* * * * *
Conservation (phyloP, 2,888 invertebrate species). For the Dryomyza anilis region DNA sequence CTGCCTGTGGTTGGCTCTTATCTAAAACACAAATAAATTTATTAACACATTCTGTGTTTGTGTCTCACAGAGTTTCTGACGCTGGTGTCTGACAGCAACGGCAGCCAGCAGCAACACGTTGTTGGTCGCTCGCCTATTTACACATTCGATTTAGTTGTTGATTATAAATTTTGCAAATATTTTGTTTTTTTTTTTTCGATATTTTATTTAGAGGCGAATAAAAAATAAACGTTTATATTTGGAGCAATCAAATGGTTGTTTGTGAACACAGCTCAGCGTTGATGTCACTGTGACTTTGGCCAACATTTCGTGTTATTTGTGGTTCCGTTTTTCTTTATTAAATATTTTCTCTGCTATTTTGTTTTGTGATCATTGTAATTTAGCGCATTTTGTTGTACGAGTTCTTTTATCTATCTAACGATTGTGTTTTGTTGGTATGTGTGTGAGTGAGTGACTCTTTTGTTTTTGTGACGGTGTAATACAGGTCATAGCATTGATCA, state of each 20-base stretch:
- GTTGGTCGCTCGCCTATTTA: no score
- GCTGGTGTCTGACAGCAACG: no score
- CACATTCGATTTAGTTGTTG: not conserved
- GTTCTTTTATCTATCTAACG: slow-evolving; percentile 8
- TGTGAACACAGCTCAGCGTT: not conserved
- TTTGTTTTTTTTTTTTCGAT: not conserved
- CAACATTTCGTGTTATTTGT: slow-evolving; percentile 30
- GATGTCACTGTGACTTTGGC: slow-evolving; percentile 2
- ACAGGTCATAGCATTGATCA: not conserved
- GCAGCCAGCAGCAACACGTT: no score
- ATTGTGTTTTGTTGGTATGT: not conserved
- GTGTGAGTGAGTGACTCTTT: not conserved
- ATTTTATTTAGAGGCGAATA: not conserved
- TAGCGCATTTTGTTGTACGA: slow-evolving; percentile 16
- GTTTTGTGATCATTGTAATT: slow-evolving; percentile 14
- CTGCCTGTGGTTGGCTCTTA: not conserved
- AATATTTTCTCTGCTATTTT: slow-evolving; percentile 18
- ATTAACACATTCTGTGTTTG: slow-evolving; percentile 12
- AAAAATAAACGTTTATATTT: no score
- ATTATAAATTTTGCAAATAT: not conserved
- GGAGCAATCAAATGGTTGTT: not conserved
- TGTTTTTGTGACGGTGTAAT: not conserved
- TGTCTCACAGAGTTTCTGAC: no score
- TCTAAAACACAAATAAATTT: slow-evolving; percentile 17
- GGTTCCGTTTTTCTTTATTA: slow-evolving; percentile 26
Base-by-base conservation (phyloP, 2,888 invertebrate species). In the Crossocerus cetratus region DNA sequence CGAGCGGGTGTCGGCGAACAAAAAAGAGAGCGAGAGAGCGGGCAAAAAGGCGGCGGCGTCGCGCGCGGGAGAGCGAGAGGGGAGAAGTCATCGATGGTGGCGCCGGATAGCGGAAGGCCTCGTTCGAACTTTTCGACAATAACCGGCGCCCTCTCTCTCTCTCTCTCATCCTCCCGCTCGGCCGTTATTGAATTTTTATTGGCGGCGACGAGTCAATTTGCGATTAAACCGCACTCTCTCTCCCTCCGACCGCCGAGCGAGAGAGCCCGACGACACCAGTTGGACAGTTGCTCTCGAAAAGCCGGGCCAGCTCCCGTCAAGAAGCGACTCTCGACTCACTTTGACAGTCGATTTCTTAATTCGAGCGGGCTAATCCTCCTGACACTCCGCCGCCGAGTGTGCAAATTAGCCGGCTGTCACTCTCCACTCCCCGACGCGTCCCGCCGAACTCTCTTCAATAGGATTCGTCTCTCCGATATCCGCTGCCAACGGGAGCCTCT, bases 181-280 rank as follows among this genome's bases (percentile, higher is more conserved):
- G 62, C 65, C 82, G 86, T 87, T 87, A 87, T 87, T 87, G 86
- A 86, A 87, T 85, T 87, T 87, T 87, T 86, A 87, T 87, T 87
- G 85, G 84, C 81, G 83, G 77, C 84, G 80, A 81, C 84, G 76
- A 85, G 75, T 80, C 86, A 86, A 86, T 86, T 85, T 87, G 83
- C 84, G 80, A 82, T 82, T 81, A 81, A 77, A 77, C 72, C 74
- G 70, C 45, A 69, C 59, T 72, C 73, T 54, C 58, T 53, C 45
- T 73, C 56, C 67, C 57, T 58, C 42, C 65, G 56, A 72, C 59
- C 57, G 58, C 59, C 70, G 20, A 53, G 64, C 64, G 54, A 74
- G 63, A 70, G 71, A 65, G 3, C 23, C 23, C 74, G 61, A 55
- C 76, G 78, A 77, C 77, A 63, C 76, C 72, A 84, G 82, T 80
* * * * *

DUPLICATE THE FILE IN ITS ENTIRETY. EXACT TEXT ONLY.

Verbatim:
Conservation (phyloP, 2,888 invertebrate species). For the Dryomyza anilis region DNA sequence CTGCCTGTGGTTGGCTCTTATCTAAAACACAAATAAATTTATTAACACATTCTGTGTTTGTGTCTCACAGAGTTTCTGACGCTGGTGTCTGACAGCAACGGCAGCCAGCAGCAACACGTTGTTGGTCGCTCGCCTATTTACACATTCGATTTAGTTGTTGATTATAAATTTTGCAAATATTTTGTTTTTTTTTTTTCGATATTTTATTTAGAGGCGAATAAAAAATAAACGTTTATATTTGGAGCAATCAAATGGTTGTTTGTGAACACAGCTCAGCGTTGATGTCACTGTGACTTTGGCCAACATTTCGTGTTATTTGTGGTTCCGTTTTTCTTTATTAAATATTTTCTCTGCTATTTTGTTTTGTGATCATTGTAATTTAGCGCATTTTGTTGTACGAGTTCTTTTATCTATCTAACGATTGTGTTTTGTTGGTATGTGTGTGAGTGAGTGACTCTTTTGTTTTTGTGACGGTGTAATACAGGTCATAGCATTGATCA, state of each 20-base stretch:
- GTTGGTCGCTCGCCTATTTA: no score
- GCTGGTGTCTGACAGCAACG: no score
- CACATTCGATTTAGTTGTTG: not conserved
- GTTCTTTTATCTATCTAACG: slow-evolving; percentile 8
- TGTGAACACAGCTCAGCGTT: not conserved
- TTTGTTTTTTTTTTTTCGAT: not conserved
- CAACATTTCGTGTTATTTGT: slow-evolving; percentile 30
- GATGTCACTGTGACTTTGGC: slow-evolving; percentile 2
- ACAGGTCATAGCATTGATCA: not conserved
- GCAGCCAGCAGCAACACGTT: no score
- ATTGTGTTTTGTTGGTATGT: not conserved
- GTGTGAGTGAGTGACTCTTT: not conserved
- ATTTTATTTAGAGGCGAATA: not conserved
- TAGCGCATTTTGTTGTACGA: slow-evolving; percentile 16
- GTTTTGTGATCATTGTAATT: slow-evolving; percentile 14
- CTGCCTGTGGTTGGCTCTTA: not conserved
- AATATTTTCTCTGCTATTTT: slow-evolving; percentile 18
- ATTAACACATTCTGTGTTTG: slow-evolving; percentile 12
- AAAAATAAACGTTTATATTT: no score
- ATTATAAATTTTGCAAATAT: not conserved
- GGAGCAATCAAATGGTTGTT: not conserved
- TGTTTTTGTGACGGTGTAAT: not conserved
- TGTCTCACAGAGTTTCTGAC: no score
- TCTAAAACACAAATAAATTT: slow-evolving; percentile 17
- GGTTCCGTTTTTCTTTATTA: slow-evolving; percentile 26
Base-by-base conservation (phyloP, 2,888 invertebrate species). In the Crossocerus cetratus region DNA sequence CGAGCGGGTGTCGGCGAACAAAAAAGAGAGCGAGAGAGCGGGCAAAAAGGCGGCGGCGTCGCGCGCGGGAGAGCGAGAGGGGAGAAGTCATCGATGGTGGCGCCGGATAGCGGAAGGCCTCGTTCGAACTTTTCGACAATAACCGGCGCCCTCTCTCTCTCTCTCTCATCCTCCCGCTCGGCCGTTATTGAATTTTTATTGGCGGCGACGAGTCAATTTGCGATTAAACCGCACTCTCTCTCCCTCCGACCGCCGAGCGAGAGAGCCCGACGACACCAGTTGGACAGTTGCTCTCGAAAAGCCGGGCCAGCTCCCGTCAAGAAGCGACTCTCGACTCACTTTGACAGTCGATTTCTTAATTCGAGCGGGCTAATCCTCCTGACACTCCGCCGCCGAGTGTGCAAATTAGCCGGCTGTCACTCTCCACTCCCCGACGCGTCCCGCCGAACTCTCTTCAATAGGATTCGTCTCTCCGATATCCGCTGCCAACGGGAGCCTCT, bases 181-280 rank as follows among this genome's bases (percentile, higher is more conserved):
- G 62, C 65, C 82, G 86, T 87, T 87, A 87, T 87, T 87, G 86
- A 86, A 87, T 85, T 87, T 87, T 87, T 86, A 87, T 87, T 87
- G 85, G 84, C 81, G 83, G 77, C 84, G 80, A 81, C 84, G 76
- A 85, G 75, T 80, C 86, A 86, A 86, T 86, T 85, T 87, G 83
- C 84, G 80, A 82, T 82, T 81, A 81, A 77, A 77, C 72, C 74
- G 70, C 45, A 69, C 59, T 72, C 73, T 54, C 58, T 53, C 45
- T 73, C 56, C 67, C 57, T 58, C 42, C 65, G 56, A 72, C 59
- C 57, G 58, C 59, C 70, G 20, A 53, G 64, C 64, G 54, A 74
- G 63, A 70, G 71, A 65, G 3, C 23, C 23, C 74, G 61, A 55
- C 76, G 78, A 77, C 77, A 63, C 76, C 72, A 84, G 82, T 80